Remember, Reflect & Respond
Reclaiming my place in life and reinventing the perception of my own existence
My childhood lies in fragments — scattered within the crevices of my mind. I used to believe that this was normal. No one remembers their entire childhood. Human brains are not wired to store *every* bit of information. Only the ones that truly matter manage to secure their coveted spots in the confines of our brains, surrendering to the whims of our fickle Memory.
Memory is a trickster. It decides what stays and what goes; which recollection deserves to be embellished with rose gold hues and which one gets tucked away in darkness until our last breath. The rose gold memories, somehow, are almost always ready to seep into the consciousness. A piece of music, a familiar sight, one simple scent is usually enough to trigger the waves of nostalgia. What’s harder to retrieve are those memories that are engulfed in darkness, locked away in a box never to be opened unless you are willing to break it.
I was 5 years-old when my mother was first diagnosed with breast cancer. This period of my life is practically nonexistent in my memory. I don’t remember my mom losing her hair due to the rigorous chemotherapy treatments. I don’t remember her donning wigs to conceal her hair loss during that time as she told me later in life. I don’t remember the frequent travels abroad — for which they left me behind— in search of the most qualified doctors. I just don’t remember.
What I remember is a feeling. The overwhelming feeling of being all alone — trapped in a bell jar, watching people with worried faces tiptoe around me, unable to hear a word they said.
That’s when I decided to become invisible.
I remember wanting to take up as little space as possible — to become a teeny tiny person until I was wiped off the face of the earth. I wanted to matter less, maybe not at all. I subconsciously avoided causing any kind of nuisance to my family. I didn’t want to burden them with my existence. At least this way, my parents would have one less thing to worry about.
This became a habit. As I grew older, the status-quo continued to remain a comfort zone for me. I did everything by the book: Always knew my place, had the most difficult time saying “no” to people’s demands, cared way too much about what everyone else thought about me and how my actions affected others. I judged myself harshly and never quite learned how to express my needs and desires.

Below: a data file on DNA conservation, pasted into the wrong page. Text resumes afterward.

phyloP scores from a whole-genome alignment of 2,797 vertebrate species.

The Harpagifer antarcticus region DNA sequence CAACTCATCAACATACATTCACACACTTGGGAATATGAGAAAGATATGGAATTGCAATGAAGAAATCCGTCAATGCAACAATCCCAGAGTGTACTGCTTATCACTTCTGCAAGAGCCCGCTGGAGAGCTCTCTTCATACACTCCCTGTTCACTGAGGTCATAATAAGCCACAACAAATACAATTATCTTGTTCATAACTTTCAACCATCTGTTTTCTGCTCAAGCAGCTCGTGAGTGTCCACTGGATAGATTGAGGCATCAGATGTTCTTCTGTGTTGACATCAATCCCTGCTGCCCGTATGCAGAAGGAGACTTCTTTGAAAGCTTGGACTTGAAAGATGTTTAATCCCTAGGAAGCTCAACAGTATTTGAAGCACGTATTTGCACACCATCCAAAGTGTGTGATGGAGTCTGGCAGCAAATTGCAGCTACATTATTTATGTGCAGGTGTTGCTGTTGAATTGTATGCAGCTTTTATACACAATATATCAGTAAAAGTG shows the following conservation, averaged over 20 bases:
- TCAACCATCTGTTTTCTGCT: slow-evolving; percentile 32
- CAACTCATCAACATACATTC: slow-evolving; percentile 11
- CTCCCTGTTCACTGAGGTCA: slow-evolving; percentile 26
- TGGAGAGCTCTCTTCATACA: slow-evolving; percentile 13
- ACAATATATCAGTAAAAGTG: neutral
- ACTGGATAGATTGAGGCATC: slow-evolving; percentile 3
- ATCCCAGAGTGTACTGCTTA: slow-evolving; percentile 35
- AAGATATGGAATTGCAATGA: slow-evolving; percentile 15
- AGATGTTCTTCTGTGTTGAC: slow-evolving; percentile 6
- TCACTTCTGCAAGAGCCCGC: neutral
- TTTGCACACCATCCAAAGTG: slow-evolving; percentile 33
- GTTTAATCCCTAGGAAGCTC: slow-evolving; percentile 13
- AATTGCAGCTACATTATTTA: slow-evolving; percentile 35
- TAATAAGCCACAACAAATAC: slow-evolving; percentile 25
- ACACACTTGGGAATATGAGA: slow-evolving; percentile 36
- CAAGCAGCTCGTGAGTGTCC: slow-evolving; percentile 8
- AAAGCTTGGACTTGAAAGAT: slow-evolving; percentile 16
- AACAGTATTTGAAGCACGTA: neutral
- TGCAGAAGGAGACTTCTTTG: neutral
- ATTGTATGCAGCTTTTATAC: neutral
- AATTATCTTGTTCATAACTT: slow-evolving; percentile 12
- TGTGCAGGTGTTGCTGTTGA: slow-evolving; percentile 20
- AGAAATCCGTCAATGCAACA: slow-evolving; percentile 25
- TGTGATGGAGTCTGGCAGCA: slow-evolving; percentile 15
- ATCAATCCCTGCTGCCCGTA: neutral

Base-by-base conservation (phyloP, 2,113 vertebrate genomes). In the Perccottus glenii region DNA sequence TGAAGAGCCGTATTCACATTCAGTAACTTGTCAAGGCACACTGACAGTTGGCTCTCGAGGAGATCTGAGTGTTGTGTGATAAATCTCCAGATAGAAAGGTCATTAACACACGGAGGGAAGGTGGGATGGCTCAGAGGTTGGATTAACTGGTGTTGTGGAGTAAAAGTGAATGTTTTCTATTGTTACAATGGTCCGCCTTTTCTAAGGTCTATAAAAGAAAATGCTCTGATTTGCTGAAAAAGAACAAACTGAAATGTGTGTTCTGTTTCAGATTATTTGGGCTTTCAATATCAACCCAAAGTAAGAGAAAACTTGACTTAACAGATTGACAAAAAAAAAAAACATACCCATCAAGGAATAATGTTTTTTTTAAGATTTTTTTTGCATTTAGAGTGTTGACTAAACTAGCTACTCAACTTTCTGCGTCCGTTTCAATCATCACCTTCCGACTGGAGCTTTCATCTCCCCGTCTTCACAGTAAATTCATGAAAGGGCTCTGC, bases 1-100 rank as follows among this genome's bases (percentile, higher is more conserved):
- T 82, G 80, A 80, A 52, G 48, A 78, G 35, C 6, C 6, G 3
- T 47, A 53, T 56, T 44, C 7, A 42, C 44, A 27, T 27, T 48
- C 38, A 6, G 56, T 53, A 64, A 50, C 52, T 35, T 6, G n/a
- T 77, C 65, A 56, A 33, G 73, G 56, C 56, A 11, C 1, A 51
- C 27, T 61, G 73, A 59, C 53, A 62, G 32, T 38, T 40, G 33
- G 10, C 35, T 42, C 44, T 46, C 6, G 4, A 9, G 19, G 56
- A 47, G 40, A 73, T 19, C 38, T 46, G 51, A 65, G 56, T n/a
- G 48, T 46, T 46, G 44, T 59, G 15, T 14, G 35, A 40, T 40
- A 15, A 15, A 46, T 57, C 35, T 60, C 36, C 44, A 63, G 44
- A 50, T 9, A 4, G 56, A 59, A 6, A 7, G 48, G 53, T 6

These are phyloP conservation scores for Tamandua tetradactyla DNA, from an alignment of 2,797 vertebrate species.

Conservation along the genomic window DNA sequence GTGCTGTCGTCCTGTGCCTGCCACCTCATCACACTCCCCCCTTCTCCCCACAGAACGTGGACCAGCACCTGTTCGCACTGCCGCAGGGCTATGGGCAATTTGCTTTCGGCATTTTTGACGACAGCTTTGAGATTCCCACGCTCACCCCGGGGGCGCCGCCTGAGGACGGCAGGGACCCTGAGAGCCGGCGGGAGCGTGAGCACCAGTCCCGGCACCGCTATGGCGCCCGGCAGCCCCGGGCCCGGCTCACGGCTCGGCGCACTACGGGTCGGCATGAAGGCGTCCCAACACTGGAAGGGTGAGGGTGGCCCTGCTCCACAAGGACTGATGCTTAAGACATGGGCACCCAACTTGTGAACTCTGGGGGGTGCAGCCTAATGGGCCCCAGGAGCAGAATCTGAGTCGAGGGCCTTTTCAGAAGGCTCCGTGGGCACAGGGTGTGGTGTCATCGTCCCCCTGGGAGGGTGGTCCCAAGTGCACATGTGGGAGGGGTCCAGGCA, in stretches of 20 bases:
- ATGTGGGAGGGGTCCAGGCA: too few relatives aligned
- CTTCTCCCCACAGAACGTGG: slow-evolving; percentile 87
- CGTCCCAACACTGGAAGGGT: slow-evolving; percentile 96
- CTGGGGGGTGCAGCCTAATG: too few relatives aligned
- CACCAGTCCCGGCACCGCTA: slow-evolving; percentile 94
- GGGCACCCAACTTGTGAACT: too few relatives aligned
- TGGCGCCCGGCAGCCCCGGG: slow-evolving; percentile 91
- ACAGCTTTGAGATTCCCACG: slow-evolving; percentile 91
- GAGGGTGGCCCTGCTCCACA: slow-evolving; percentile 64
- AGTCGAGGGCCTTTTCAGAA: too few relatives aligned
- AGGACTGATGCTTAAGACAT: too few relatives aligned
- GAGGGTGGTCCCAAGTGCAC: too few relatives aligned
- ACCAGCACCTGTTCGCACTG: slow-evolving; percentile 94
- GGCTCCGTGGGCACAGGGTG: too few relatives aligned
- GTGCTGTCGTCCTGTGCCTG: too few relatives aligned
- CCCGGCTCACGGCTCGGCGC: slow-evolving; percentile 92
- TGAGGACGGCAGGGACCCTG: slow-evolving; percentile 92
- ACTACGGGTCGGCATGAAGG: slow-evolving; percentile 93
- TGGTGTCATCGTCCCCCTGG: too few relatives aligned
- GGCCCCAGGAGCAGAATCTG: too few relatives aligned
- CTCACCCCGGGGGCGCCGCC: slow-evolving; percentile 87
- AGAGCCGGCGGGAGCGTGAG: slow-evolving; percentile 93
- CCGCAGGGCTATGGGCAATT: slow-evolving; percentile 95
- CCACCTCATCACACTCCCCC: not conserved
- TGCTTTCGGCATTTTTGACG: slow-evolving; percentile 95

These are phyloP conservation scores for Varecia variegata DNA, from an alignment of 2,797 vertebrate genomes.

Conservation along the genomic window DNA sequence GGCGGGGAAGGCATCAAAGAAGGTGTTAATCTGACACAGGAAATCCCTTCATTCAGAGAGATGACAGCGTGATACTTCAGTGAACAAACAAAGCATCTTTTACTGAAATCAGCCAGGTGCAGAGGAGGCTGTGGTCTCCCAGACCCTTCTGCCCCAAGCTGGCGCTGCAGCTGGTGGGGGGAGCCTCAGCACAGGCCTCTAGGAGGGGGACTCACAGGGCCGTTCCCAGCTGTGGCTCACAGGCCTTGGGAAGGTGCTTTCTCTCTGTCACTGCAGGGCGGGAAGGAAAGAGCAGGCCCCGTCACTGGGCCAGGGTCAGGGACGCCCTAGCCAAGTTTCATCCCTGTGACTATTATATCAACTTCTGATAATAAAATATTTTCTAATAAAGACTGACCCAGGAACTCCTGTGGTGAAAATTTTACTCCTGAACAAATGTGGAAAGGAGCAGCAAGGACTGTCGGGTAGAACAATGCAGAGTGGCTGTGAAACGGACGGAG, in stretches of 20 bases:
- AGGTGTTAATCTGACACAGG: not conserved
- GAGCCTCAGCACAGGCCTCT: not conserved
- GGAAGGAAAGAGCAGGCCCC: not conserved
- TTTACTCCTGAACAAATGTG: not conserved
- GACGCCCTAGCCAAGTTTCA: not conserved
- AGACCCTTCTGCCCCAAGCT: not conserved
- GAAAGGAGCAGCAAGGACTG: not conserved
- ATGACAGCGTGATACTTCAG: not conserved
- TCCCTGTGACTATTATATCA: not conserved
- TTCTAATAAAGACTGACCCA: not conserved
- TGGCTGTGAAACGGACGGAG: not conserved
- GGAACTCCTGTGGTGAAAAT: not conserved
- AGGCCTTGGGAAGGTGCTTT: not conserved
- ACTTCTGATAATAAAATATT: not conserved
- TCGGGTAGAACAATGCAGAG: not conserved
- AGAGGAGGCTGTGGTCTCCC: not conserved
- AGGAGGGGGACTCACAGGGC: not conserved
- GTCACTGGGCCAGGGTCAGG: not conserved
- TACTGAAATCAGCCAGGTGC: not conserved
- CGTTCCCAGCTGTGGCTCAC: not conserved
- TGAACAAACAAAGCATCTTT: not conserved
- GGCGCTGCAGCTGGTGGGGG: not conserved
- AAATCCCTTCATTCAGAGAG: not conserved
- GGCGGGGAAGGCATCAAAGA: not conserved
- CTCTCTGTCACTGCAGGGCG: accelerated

Until I went to college in a country far, far away
College was where, for the first time ever, I was physically able to distance myself from the status quo that I’d grown to love so much in my childhood. This is also where Psychology entered my life and I started pondering more deeply about why I felt the way I did and if my feelings signified anything. That’s when I realized that I may not remember everything but I can reflect on how I feel and hopefully learn more about myself in the process.
My mother beat breast cancer 3 more times after that. Now she is healthier than ever. She is one of the most resilient people that I know. We got through multiple other momentous obstacles together as a family since then — including my unexpected brain surgery. That was an experience that I don’t ever want to relive but it somehow made me feel a bit closer to my mother and for this, I am grateful.
I still don’t know what lies in that box, sitting patiently in the depths of my Memory — but I know that whatever it is, it’s time to set it free.
I knew I had to respond to these new revelations in a more concrete manner, if I wanted to connect with myself more deeply. With therapy and mindfulness practice, I am slowly witnessing myself expand — reclaiming the space that I had once willingly relinquished.
To be honest, I don’t have all the answers yet and I probably never will. I still have to gather all my strength to be able to say “no” to people I love when I truly don’t feel like I can cater to their demands. I still don’t mean it 100% when I say to myself that I don’t care about what others think. Because I still care. I will probably never stop caring but now I know in my heart of hearts that I don’t have to hold myself back. I acknowledge the fact that I am stuck in a loop that makes me feel like I don’t matter, when in reality, I matter just as much as the next person.
I don’t want to hear my bones straining under the weight of all the lives I’m not living*. I want the only life that I will ever lead to amount to all the lives that I can’t possibly live and this will only happen if I finally embrace the fact that my existence is not a burden but a gift for which I am grateful. Sometimes all it takes to start a chain reaction is to remember, reflect and respond, and to know that any sustainable change will have to come from within.
(*Extremely Loud & Incredibly Close – Jonathan Safran Foer)